Japanese Inflation Made a Small Gain But Household Spending FellJames Mayger and Keiko Ujikane
The Bank of Japan’s key inflation gauge eked out a small gain in March, the jobless rate was little changed and household spending slumped in the last major batch of monthly economic data for the first quarter.
Consumer prices excluding fresh food rose 2.2 percent from a year earlier, the statistics bureau said on Friday. Stripped of the effect of a sales-tax increase last April, core inflation -- the central bank’s key measure -- was 0.2 percent -- after touching zero in February.
The data comes after Governor Haruhiko Kuroda and his policy board refrained from adding to monetary stimulus this week, even as they pushed back the time needed for Japan to reach the 2 percent inflation target. Kuroda said the delay is due to falling oil prices, and the bank sees price rises accelerating from October as wage gains flow through into higher consumption.
“Economic indicators suggest Japan’s recovery momentum isn’t as strong as we expected,” said Masaki Kuwahara, an economist at Nomura Securities Co. in Tokyo. “Yet, looking ahead, exports will probably increase because of the U.S. recovery, boosting capital spending, which can be a driver for the economy.”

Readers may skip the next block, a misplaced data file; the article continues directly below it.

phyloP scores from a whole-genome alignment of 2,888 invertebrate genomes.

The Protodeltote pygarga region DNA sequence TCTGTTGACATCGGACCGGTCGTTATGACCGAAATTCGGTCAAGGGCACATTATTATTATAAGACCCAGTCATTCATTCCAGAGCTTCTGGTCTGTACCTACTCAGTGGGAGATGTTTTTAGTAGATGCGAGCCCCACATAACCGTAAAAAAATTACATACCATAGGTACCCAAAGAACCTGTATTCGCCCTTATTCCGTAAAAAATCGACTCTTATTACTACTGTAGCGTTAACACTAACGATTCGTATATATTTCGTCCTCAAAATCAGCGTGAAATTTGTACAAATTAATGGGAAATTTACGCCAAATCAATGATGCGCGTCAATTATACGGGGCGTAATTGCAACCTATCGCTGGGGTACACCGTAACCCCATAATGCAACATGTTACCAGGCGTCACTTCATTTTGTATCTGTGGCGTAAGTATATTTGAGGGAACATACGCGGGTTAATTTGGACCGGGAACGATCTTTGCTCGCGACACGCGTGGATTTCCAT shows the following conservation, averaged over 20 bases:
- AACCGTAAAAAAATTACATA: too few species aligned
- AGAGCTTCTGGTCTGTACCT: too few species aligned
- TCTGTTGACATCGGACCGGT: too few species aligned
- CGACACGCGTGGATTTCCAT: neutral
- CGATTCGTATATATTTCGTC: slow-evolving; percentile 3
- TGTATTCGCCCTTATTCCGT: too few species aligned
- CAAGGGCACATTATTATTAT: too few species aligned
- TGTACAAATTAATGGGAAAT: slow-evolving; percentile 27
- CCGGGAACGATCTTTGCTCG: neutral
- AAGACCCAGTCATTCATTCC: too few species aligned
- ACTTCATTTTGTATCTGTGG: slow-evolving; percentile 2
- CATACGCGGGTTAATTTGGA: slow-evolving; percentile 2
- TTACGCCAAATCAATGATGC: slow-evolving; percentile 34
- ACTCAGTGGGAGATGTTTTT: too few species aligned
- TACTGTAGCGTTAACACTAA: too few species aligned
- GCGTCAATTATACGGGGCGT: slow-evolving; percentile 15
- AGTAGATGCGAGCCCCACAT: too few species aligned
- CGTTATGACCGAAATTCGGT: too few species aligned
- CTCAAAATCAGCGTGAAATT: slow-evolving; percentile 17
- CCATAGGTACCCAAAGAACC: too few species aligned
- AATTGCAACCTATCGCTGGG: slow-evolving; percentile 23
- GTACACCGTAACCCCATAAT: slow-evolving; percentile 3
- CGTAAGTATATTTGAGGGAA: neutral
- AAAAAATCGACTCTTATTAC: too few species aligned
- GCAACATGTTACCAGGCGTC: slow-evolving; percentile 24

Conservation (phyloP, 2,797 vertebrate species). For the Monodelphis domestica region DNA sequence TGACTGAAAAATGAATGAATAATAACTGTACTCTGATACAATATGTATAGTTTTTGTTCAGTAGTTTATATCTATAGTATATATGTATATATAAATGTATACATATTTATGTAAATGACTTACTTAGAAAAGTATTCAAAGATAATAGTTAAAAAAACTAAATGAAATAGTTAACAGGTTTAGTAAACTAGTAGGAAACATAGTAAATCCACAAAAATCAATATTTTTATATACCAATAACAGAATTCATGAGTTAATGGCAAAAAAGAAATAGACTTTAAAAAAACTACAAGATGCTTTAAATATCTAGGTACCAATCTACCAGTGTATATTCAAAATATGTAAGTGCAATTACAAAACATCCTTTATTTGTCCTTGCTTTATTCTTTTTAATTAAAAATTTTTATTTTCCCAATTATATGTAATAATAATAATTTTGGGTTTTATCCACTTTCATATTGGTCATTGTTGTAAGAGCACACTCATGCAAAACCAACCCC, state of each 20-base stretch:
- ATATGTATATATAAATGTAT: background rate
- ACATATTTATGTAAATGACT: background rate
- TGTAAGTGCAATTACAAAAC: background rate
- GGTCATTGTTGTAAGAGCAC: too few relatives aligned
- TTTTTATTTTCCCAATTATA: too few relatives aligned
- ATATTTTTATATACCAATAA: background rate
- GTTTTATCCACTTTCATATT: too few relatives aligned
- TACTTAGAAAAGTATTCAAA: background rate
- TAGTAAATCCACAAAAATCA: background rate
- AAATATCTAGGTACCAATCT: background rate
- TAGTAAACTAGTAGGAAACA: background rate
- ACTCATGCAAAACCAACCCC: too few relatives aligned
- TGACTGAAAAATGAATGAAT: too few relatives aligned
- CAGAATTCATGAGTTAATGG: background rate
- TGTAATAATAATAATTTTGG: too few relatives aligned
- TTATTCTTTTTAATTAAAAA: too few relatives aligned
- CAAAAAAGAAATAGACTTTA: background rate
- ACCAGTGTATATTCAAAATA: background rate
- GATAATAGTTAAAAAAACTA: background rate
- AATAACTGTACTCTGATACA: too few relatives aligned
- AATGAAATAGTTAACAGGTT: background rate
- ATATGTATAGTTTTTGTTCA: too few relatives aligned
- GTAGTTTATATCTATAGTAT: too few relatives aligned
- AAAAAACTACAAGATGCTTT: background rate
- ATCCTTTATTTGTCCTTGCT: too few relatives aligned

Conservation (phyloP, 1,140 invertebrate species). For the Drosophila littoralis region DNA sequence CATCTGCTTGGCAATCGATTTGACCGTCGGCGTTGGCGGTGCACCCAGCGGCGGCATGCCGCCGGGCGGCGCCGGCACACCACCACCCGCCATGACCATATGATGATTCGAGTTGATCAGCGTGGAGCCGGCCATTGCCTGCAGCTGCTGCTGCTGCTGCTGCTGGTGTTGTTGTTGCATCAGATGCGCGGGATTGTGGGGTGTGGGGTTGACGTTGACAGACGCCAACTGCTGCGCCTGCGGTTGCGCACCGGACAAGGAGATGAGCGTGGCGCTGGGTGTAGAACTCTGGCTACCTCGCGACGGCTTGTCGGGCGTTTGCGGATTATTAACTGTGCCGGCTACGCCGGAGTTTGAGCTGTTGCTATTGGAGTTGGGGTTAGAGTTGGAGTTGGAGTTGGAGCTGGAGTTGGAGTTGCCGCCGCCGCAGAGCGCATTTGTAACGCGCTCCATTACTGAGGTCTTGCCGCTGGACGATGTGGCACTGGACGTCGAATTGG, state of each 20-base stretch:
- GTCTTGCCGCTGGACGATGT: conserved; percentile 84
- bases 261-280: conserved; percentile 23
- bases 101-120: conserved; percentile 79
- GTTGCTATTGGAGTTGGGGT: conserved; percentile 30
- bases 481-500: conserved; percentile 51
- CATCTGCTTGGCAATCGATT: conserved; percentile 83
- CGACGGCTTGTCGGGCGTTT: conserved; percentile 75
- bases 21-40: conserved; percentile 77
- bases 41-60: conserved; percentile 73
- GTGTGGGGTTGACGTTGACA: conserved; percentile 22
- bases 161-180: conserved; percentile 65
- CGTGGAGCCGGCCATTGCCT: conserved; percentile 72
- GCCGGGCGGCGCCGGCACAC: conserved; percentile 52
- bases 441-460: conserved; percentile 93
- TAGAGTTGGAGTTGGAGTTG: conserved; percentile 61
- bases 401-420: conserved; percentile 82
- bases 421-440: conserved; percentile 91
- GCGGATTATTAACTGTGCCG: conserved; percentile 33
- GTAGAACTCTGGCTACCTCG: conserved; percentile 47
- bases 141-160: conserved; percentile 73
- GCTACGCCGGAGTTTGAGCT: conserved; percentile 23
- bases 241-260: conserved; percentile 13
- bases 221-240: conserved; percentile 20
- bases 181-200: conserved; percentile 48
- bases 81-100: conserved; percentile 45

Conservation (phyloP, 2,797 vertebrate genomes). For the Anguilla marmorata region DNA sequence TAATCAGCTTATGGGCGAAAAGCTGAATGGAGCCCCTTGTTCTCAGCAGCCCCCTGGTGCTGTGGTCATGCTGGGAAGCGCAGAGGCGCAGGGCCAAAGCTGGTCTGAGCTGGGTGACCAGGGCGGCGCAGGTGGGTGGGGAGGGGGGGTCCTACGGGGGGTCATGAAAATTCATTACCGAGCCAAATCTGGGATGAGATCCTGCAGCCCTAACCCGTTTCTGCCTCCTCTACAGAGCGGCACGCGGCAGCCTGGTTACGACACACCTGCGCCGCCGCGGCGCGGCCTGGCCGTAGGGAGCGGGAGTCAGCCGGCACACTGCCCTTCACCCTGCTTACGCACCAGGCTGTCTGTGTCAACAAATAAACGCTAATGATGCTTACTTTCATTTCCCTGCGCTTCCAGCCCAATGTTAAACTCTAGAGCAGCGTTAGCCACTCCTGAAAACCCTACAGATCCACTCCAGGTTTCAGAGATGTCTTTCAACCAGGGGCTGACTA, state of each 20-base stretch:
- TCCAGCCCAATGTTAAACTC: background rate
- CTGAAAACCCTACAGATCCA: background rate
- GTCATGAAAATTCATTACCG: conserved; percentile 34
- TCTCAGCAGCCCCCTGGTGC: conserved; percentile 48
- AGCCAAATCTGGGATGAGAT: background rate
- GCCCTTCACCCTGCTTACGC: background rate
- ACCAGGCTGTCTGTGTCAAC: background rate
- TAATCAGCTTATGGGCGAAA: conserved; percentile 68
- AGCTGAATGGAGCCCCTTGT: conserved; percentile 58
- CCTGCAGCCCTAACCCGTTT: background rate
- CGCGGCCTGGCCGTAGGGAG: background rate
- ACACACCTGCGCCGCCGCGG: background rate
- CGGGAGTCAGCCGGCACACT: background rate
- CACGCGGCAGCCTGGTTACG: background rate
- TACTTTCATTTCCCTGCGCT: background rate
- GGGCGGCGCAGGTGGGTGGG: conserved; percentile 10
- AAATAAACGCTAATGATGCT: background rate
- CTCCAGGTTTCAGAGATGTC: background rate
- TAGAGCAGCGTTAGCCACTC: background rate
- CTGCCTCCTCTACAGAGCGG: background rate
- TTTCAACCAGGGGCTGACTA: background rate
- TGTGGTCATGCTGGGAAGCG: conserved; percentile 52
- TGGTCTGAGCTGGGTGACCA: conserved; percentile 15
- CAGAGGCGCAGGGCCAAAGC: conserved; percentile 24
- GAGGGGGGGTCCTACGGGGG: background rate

Japanese stocks fell, with the Topix index dropping 0.7 percent at 9:41 a.m. in Tokyo, extending declines from Thursday. The yen weakened 0.2 percent to 119.63 per dollar and has depreciated 22 percent since Kuroda launched record monetary stimulus in April 2013.
“The labor market continues to tighten and prices are holding out after pricing in a rebound in oil,” said Takahiro Sekido, a strategist at Bank of Tokyo-Mitsubishi UFJ Ltd. and a former BOJ official.“Once the effect of the sales tax increase disappears, I think inflation for April to June won’t be that bad.”
The jobless rate for March was 3.4 percent, versus estimates from economists for a 3.5 percent increase. Household spending, a key to further price gains, dropped by 10.6 percent in March from a year earlier, compared with projections for a contraction of 11.8 percent. Spending has fallen for 12 straight months after a sales tax was increased last April.